We define a system as a set of causal relationships or causal interactions. By this definition, it is clear that there are exponentially more systems in the universe than there are particles in the universe. An example that takes into account only physical systems will help to illustrate this point. Let us assume that there exists a universe with only three atoms in it and that the Law of Gravity applies. The atoms are labeled A, B, and C respectively. The Law of Gravity states that every particle in the universe attracts every other particle in the universe. Since the Law of Gravity applies in this example, the individual atoms are systems since the Law of Gravity guarantees that there are causal interactions within each atom. Thus, each atom is a system. In addition, each pair of atoms (AB, AC, BC) are systems, and the three atoms (ABC) are a system. It is estimated that there are 3.28 x 1080 particles in the universe (citation?). By this reasoning, there is an almost limitless number of systems in the universe. Given the vast number of systems in the universe, it makes sense to define the laws that govern systems.

  • 7
    Based on the theorem as stated, the advisors have no training in academic mathematics to be able to give any meaningful advice, the statement is too vague and broad to give anything useful. Also based on what appears to be the planned result for the science paper "The ULE is also the underlying principle of human health, equality, justice, democracy, and universal peace." Arno's answer regarding crankery is likely very valid, so saying listen to your advisor is probably one of the worst suggestions you could make. Sep 9, 2022 at 19:15
  • 2
    @jonberman based on what you are claiming you are going to get a lot of resistance from people here, not because people are closed minded but because we see a lot of "cranks" wanting help publishing their ideas. Generally they are people who want to contribute to science but lack the skills to do so and so "don't know what they don't know". They also lack the intense self-criticality that you need for science (which takes several years of training to achieve). You might get more useful info by attempting to ask for critiques on how you believe science is done (vs how it is actually done). Sep 9, 2022 at 19:22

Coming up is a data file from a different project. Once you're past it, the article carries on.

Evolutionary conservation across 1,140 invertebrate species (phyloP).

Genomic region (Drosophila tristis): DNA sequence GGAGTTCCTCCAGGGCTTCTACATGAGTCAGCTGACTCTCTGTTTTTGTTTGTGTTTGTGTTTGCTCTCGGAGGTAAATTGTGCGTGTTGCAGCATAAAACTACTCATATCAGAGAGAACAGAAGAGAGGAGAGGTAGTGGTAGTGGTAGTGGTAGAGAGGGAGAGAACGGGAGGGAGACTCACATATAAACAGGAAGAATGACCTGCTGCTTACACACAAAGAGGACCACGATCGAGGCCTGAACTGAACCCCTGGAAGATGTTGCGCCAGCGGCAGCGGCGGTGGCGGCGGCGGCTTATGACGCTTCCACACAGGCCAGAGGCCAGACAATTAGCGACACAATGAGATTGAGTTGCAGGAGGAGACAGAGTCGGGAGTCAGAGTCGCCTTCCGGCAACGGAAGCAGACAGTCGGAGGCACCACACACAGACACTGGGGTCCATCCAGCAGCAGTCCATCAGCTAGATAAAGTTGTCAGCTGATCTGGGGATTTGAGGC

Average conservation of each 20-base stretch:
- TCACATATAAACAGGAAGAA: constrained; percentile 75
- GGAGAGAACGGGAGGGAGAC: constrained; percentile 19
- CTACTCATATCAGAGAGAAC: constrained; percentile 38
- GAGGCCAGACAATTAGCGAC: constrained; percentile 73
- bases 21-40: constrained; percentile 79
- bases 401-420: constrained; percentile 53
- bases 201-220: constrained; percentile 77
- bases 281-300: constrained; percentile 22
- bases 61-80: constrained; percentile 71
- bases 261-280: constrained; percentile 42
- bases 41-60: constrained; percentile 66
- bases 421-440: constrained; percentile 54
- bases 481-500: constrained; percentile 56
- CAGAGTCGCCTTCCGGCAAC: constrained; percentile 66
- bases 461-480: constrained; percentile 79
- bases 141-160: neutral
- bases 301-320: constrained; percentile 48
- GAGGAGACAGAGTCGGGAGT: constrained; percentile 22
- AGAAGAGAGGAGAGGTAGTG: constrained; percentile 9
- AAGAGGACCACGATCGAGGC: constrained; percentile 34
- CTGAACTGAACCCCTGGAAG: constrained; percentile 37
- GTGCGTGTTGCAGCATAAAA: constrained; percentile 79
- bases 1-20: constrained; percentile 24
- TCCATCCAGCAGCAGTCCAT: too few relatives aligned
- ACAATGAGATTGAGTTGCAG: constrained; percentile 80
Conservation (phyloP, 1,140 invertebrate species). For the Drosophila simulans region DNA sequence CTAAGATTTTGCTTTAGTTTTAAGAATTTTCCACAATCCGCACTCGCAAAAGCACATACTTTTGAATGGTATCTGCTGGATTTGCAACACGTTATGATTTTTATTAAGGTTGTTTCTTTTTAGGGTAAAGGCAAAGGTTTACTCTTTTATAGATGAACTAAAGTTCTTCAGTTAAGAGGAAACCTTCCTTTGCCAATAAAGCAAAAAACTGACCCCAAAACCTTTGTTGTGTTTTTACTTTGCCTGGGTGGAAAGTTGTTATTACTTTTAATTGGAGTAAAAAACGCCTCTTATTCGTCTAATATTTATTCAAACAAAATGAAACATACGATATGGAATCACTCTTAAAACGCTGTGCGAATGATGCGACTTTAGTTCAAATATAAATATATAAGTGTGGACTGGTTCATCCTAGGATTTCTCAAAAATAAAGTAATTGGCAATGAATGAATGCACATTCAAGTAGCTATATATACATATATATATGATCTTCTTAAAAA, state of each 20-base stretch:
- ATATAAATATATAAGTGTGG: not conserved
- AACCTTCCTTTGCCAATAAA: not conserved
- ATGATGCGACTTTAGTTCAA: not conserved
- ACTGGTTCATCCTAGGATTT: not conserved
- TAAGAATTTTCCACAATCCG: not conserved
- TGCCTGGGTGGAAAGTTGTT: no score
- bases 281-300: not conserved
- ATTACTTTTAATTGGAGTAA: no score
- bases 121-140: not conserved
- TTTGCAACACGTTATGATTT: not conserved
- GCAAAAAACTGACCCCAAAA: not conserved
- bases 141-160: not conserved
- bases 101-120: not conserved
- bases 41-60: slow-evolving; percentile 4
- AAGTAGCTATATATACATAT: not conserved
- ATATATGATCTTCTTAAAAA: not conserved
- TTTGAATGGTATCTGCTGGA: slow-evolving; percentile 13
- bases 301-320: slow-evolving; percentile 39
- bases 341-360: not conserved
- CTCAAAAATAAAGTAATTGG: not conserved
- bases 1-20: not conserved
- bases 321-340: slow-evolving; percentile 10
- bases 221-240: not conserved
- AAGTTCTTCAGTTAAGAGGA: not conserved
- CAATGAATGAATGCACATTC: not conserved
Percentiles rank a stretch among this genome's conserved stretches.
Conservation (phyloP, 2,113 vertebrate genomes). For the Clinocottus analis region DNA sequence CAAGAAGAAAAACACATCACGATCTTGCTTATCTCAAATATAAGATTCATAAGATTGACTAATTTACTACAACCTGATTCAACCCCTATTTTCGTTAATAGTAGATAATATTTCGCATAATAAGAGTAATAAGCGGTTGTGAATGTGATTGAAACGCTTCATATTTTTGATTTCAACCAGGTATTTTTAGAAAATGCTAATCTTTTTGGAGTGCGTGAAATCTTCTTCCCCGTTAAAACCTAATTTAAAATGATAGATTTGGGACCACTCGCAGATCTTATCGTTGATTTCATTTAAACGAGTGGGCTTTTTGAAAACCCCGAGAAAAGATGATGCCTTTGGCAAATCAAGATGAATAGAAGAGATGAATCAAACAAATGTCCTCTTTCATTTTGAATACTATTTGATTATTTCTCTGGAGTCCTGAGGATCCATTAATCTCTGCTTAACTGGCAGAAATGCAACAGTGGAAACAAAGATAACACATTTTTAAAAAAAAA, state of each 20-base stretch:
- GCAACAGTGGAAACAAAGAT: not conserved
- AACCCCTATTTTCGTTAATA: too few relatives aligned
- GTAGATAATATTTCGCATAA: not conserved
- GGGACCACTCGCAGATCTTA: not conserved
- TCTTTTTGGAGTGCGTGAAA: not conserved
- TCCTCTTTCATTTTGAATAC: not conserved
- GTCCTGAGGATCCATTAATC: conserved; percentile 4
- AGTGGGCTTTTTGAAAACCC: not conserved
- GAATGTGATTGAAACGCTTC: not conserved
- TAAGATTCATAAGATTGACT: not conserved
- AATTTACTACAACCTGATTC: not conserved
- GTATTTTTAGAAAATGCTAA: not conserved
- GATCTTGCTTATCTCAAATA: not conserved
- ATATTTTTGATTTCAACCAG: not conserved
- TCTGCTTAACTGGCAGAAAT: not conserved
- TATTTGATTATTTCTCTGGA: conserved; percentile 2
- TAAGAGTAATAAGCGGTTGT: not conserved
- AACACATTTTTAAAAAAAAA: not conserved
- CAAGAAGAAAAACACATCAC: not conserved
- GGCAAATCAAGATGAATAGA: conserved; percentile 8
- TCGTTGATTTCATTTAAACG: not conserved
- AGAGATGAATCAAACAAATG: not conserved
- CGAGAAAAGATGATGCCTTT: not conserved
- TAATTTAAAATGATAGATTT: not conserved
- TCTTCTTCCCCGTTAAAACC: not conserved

• 3
    What you are doing here is natural philosophy. It looks exactly like the kinds of arguments that were made by Aristotle or Aquinas. Unfortunately for you, natural philosophy was made obsolete by science in the 16th-18th centuries. Sep 9, 2022 at 19:38
  • 1
    @AlexanderWoo unfortunately, this kind of pseudoscience seems to be alive and well, much as we would like to declare it obsolete.
    – Dan Romik
    Sep 9, 2022 at 20:09
  • 1
    @DanRomik Be careful about dismissing the entire field of systems theory: it is not a pseudoscience just because it does not rely on the scientific method. I would argue that systems theory is more of a perspective that 1) things are interdependent, 2) causation is often not linear, and 3) the sum of the interactions between objects is more than the sum of their parts. Regardless, it is a system of knowledge that defies an easy categorisation, and of course it is a very exciting field with a lot that we still do not know about.
    – Toby Mak
    Sep 10, 2022 at 3:10

1 Answer 1


The problem is that you don't have anything that would be of interest to any reputable mathematical journal. Thus, you'll find the hope to publish in such a journal futile.

Instead, you should look up the phenomenon of crankery, and probably find a new advisor.

Not the answer you're looking for? Browse other questions tagged .